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An Ideology of Audacity

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E.J.Dionne writes today about the apparent lack of ideology in Barack H. Obama. Dionne speaks of "audacity" as if it were a substitute for ideology, but I think Obama is ideological, but circumspect about it. Audacity means "speaking out (of turn)," effectively. Children are at some age "audacious" because they are not only seen but heard at inappropriate times, embarrassingly, but often with piercing truthfulness. We are trained and learn to cloak our thoughts as we get older and to speak in euphemisms and to dance around sensitive subjects. We learn to suppress our natural desire to be heard, our audacity, and so we suppress some of our good ideas and beliefs. The title of Obama's book The Audacity of Hope is a densely packed with meaning. Obama is not confining his desire to be heard to "hope," but he is saying that his hopes should be heard ... and everyone's hopes should be heard. It is a Kantian categorical imperative ... and that is a clue to Obama's fundamental ideology. Obama is fundamentally a pragmatist. Pragmatism is a paradigmatically American philosophy, but it is a philosophy with antecedents in British Empiricism and Kantian critiques of reason. Obama is heir to a philosophy that steers away from most dogmatism, and in fact, it practices the review and criticism of dogma as a minute-by-minute exercise of free will. Obama's up-bringing and experience is that of a person from the hoi polloi, the many, the menu peuple, the commons, and so he has a sense of immersion that, say, Caroline Kennedy does not have. She has a sense of exception that Obama only has from his academic success and his considerably above the average intelligence. Immersion in a society gives you a sense of its thrum and pressure, its jostling, its uncertainty. Obama has this directly and comparatively, because of his African roots and his Indonesian experience. Obama understands being part of the whole as few others understand it. Obama does not like everything about the whole. He sees and feels (still) the injustices that pervade the commons, especially the ethnic commons. He is, because of this a humanist, dedicated to the pragmatism of liberal causes. He knows that his feelings, his beliefs, could be "wrong" or misunderstood because it is the nature of human beings to be held in thrall of their beliefs. In other words, Obama is a practitioner of multiple working hypotheses, not one of which is given strong public utterance, but all of which are entertained as a means of understanding other people. Obama is an empiricist, forever on a deliberate quest to understand, but also forever on a mission to make things better for the common people. It is, of course, difficult to say that Joe Biden is not for the common people the way Barack Obama is. Liberals are humanists, humanitarian, imbued with a sense of humane action in the world. It comes from being in the world and suffering in it. It comes from self-confidence that one can transcend, if one has the self-confidence. It comes from the pure knowledge that self-confidence can be taught and learned and practiced in small but important steps ... as we do in community service and community organizing. In a sense that is consistent with empiricism, Obama is an atomist (metonymist) and an organicist (synecdochean). He understands the parts, the people, but also the part representing the whole as easily as the whole representing the part. If you were to study American philosophy abroad, in France say, you would come to the conclusion that Barack Obama is an exponent of the essential American philosophy and its roots. He is a pragmatic but not a dogmatic Liberal. His Progressivism is a method, rather than an agenda in itself. He avoids ideological pidgeon-holing as if it were the plague, because he sees it as leading to dogmatism and loss of free will. JB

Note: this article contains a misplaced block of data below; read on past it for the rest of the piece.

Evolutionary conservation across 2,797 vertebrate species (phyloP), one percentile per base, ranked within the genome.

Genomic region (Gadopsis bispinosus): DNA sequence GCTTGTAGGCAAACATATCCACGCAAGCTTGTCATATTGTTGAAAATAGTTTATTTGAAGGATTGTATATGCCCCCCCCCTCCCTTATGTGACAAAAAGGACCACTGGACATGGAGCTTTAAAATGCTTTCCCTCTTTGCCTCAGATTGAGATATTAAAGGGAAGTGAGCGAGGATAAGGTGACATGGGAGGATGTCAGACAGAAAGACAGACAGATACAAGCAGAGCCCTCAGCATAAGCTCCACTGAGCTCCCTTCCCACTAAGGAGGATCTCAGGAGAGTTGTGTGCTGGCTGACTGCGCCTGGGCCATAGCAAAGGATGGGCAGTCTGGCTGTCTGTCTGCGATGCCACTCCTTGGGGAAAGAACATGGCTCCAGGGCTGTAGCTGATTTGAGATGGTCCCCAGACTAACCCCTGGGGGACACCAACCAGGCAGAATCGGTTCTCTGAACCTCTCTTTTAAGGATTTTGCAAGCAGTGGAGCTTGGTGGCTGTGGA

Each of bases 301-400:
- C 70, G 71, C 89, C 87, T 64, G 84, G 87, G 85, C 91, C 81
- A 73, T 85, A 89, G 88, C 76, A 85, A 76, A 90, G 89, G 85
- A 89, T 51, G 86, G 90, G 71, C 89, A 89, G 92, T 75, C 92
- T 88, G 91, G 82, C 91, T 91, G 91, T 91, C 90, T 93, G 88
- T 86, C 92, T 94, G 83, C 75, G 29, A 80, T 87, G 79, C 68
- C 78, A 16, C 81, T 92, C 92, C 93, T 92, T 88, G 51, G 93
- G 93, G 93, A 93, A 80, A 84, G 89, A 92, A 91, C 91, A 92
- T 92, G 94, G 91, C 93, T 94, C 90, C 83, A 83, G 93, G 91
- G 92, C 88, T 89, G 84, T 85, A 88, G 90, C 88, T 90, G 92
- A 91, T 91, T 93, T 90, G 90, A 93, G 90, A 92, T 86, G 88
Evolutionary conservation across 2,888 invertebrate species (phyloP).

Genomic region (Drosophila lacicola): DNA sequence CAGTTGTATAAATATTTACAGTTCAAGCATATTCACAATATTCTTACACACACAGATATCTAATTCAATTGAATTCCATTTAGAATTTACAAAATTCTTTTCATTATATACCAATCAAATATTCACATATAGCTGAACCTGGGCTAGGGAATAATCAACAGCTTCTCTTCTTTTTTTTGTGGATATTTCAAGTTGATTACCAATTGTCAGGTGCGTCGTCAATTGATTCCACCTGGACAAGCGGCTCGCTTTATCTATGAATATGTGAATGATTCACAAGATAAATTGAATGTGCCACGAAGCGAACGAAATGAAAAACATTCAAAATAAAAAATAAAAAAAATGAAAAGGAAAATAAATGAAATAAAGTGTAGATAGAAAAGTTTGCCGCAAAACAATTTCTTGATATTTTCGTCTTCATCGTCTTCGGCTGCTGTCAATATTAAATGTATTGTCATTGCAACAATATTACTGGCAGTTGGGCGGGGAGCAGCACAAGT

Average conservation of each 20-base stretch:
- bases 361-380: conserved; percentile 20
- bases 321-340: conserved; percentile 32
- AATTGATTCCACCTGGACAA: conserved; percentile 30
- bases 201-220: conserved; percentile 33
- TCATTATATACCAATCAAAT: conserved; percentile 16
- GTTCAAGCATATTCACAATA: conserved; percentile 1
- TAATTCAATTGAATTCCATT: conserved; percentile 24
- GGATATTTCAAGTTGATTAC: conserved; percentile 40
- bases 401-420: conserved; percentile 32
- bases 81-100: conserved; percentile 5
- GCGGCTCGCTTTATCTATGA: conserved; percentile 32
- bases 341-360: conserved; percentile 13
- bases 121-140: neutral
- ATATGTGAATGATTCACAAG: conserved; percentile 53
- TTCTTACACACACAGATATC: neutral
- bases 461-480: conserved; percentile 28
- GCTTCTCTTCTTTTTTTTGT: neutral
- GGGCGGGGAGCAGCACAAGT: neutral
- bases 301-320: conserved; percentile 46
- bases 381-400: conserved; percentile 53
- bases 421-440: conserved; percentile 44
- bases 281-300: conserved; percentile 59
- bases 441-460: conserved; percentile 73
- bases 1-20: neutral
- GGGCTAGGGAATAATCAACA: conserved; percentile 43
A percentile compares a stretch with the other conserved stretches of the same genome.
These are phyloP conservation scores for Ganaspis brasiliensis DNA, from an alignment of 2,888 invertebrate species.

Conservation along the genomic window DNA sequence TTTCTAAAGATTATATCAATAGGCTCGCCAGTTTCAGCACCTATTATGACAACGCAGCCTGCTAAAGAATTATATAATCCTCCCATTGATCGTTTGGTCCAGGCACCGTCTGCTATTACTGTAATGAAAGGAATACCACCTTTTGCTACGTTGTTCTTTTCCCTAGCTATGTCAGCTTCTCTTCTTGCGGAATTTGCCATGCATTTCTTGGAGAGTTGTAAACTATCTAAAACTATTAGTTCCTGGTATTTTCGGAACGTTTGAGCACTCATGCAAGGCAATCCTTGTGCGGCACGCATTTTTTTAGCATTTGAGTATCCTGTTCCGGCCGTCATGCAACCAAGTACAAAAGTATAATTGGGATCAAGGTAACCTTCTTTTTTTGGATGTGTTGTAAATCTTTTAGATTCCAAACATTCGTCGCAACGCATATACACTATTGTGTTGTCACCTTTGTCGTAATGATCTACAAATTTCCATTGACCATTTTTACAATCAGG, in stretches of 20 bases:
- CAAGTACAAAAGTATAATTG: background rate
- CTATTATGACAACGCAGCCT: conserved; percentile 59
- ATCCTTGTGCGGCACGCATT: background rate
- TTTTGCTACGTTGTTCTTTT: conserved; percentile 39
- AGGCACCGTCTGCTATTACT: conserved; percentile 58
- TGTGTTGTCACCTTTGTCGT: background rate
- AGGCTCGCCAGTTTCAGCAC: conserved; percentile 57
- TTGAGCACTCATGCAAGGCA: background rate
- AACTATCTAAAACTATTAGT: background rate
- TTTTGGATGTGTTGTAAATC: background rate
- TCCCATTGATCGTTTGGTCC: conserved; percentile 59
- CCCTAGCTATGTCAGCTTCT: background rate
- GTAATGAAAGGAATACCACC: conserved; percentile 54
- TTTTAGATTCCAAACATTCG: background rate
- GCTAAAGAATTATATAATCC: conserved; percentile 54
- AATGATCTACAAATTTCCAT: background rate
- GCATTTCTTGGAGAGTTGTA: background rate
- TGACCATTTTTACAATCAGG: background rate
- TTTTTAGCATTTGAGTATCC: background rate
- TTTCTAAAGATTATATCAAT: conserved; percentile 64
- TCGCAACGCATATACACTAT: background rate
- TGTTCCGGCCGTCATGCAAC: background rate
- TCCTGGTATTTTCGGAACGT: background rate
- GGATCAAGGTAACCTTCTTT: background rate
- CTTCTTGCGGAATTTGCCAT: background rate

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James R. Brett, Ph.D. taught Russian History before (and during) long stint as an academic administrator in faculty research administration. His academic interests are the modern period of Russian History since Peter the Great, Chinese History, (more...)
 

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